A Shakespearean musical: Upper school presents ‘A Midsummer Night’s Dream’


Photo credit: Guinevere Hesse

Sophomore Remi Cannon plays the mischievous fairy Puck in “A Midsummer Night’s Dream.” This year, the production took place in the courtyard, which allowed the cast to utilizes large sets throughout the entire performance.

By Rose Sarner, Culture Editor

This year, Archer’s upper school created their own version of William Shakespeare’s influential comedy, “A Midsummer Night’s Dream.” The play takes place in Athens and explores ancient Greek methodology where mischievous fairies are combined with comedic characters and plot twists. Four characters stumble upon a fairy in the forest while they are running away from home. In the forest, the characters fall in love and play with magic.

“’A Midsummer Night’s Dream’ has taught me a lot about language, how language is used and how there’s literally a meaning behind every word,” assistant play director Lily Kerner (’22) said.

Auditions for “A Midsummer Night’s Dream” began online Jan. 4 due to the surge in COVID-19 cases. Play director Tracy Poverstein decided to conduct online auditions rather than postponing them until students returned from remote learning to campus.

“I think the theater department has always had a really strong sense of community, and I think after doing virtual theater for a year, people realize what a gift it is to be able to be together, to be able to have live theater and a live audience,” Poverstein said. “Something that maybe before we took for granted, and now I think it has an extra meaning.”

“A Midsummer Night’s Dream” took place March 17, 18 and 19 in the Eastern Star courtyard. The cast rehearsed for two months and had two weeks of tech week that lead up to the performance. Most roles were double-cast due to the large number of participants that auditioned for the play.

“Tech week is always fun to have on campus because we get to be at school until 8 p.m. and we all get to be together in the courtyard,” junior Letizia Oetker said. “It’s actually really fun doing a play outside in the courtyard because it’s a great large space to rehearse while also being outside.”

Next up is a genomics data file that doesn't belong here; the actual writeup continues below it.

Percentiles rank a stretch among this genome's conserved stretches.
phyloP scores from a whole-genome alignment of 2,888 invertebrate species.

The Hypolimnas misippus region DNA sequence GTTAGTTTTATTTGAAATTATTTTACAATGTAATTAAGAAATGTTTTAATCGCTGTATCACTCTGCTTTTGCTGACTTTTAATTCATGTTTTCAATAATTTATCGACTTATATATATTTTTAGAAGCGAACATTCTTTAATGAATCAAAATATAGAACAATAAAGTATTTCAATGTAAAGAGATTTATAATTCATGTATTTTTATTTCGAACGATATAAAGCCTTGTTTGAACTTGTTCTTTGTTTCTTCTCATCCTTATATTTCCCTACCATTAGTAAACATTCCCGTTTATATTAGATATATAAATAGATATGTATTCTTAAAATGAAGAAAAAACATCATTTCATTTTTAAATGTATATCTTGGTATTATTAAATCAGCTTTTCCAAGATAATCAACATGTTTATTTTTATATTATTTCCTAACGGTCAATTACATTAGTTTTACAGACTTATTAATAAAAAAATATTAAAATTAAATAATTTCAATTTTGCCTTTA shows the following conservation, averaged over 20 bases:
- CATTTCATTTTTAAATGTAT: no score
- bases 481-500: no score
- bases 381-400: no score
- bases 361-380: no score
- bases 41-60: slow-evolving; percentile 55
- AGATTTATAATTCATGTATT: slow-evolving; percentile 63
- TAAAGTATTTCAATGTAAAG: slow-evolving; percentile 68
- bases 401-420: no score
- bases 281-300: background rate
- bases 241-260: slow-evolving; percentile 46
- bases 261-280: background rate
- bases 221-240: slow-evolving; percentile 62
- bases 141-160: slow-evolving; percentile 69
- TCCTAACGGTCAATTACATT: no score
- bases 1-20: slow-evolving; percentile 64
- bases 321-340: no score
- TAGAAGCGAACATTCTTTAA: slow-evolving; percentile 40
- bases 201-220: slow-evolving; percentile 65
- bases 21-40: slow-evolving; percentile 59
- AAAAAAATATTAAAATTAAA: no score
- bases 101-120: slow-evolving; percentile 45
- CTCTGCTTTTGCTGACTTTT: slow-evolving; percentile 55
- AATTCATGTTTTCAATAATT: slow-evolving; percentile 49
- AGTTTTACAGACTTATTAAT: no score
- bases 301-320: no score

Because “A Midsummer Night’s Dream” took place in the courtyard, the production team was able to incorporate larger set pieces that utilized the entire outdoor space.

“[Being in the courtyard has] simultaneously been much more liberating and … within the courtyard, we can have more people here. We have more space to move, but because of budgeting, we can’t have lighting everywhere,” Kerner said. “I remember watching Shakespeare in the Green shows — they had those before COVID and construction when I was in sixth and seventh grade — and I just remember coming out here and watching the Shakespeare shows [produced by the Independent Shakespeare Company] that Archer was putting on, and it’s like full circle and really cool to be a part of.”

The original script is three hours long, but in order to make it more approachable, for young actors, Poverstein cut down some of the longer speeches to last for 1 hour, and 15 minutes instead.

“This year, we [had] to be more patient with each other since we’re all coming out of COVID-19,” Oetker said. “We have all taken a break from theater so, coming back to in-person theater highlights a lot of small things to work on. We prioritized re-learning the basics to make this show the best it can be.”

After remote learning, Zoom productions and various shifts in mask regulations throughout the past few years, “A Midsummer Night’s Dream” did not require students to wear masks throughout the performance.

“I think after being remote for so long, we are all craving connection and community and finding that during difficult times, we really need to lean on each other,” Poverstein said. “Love is the only thing that gets people through hard events.”